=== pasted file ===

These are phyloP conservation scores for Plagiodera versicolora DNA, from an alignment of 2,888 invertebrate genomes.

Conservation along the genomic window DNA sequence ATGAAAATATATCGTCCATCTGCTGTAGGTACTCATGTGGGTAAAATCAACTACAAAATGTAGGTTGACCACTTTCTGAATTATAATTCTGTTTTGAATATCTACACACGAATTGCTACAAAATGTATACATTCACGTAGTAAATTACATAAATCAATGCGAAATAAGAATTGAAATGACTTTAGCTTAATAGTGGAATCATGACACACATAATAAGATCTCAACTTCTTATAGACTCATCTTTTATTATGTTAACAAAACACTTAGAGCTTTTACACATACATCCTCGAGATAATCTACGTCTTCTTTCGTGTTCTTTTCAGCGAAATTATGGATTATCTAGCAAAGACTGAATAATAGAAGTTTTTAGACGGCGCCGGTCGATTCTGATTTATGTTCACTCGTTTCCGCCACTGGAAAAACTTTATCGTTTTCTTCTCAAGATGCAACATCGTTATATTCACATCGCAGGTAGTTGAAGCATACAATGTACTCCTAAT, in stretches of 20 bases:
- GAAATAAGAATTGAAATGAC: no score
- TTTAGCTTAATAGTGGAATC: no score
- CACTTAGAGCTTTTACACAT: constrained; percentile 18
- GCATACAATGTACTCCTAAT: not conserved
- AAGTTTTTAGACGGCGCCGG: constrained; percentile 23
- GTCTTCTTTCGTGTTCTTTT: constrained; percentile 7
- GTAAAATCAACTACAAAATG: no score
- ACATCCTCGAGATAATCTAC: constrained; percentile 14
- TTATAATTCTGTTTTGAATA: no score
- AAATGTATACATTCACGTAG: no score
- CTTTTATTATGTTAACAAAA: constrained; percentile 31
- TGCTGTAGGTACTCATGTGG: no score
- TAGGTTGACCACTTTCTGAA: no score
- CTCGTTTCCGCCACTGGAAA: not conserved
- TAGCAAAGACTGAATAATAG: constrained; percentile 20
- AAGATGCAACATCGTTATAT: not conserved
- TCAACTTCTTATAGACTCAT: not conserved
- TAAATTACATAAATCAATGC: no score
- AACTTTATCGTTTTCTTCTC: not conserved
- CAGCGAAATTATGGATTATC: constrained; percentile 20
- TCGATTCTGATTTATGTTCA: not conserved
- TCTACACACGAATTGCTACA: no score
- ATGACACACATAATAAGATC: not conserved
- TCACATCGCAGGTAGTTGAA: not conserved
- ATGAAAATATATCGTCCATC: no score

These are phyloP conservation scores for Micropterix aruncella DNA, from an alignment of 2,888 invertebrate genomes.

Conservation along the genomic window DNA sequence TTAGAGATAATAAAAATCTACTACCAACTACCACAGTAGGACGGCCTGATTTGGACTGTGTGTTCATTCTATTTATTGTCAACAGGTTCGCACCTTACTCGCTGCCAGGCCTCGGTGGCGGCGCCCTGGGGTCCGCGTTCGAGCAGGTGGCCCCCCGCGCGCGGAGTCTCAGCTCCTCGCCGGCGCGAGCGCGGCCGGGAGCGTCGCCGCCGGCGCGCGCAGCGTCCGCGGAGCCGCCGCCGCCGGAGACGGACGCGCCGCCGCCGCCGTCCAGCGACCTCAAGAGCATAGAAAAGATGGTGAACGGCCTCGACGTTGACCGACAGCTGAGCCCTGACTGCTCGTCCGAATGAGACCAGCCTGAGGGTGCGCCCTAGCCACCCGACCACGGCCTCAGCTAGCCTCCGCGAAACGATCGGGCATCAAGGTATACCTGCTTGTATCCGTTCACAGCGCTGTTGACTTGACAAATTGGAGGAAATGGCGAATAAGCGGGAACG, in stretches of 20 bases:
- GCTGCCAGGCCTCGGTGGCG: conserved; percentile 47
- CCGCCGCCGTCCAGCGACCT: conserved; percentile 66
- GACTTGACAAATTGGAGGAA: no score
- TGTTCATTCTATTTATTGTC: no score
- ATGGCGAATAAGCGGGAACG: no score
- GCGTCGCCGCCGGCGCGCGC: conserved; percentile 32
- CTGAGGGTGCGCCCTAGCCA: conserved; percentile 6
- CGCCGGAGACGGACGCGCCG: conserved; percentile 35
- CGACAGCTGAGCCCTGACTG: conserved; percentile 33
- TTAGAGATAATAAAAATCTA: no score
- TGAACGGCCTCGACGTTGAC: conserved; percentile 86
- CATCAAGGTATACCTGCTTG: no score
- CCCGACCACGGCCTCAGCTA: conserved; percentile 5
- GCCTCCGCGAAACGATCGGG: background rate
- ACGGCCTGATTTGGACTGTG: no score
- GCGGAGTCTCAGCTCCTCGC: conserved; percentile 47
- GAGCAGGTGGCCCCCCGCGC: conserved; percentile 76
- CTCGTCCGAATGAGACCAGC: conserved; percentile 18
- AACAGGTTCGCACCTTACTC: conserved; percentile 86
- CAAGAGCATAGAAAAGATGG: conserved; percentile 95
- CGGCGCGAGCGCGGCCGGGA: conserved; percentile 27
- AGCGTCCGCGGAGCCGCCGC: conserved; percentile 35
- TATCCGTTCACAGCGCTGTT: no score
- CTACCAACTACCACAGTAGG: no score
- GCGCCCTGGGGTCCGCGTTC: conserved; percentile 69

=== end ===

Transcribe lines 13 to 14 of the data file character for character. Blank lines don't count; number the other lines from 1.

- CTTTTATTATGTTAACAAAA: constrained; percentile 31
- TGCTGTAGGTACTCATGTGG: no score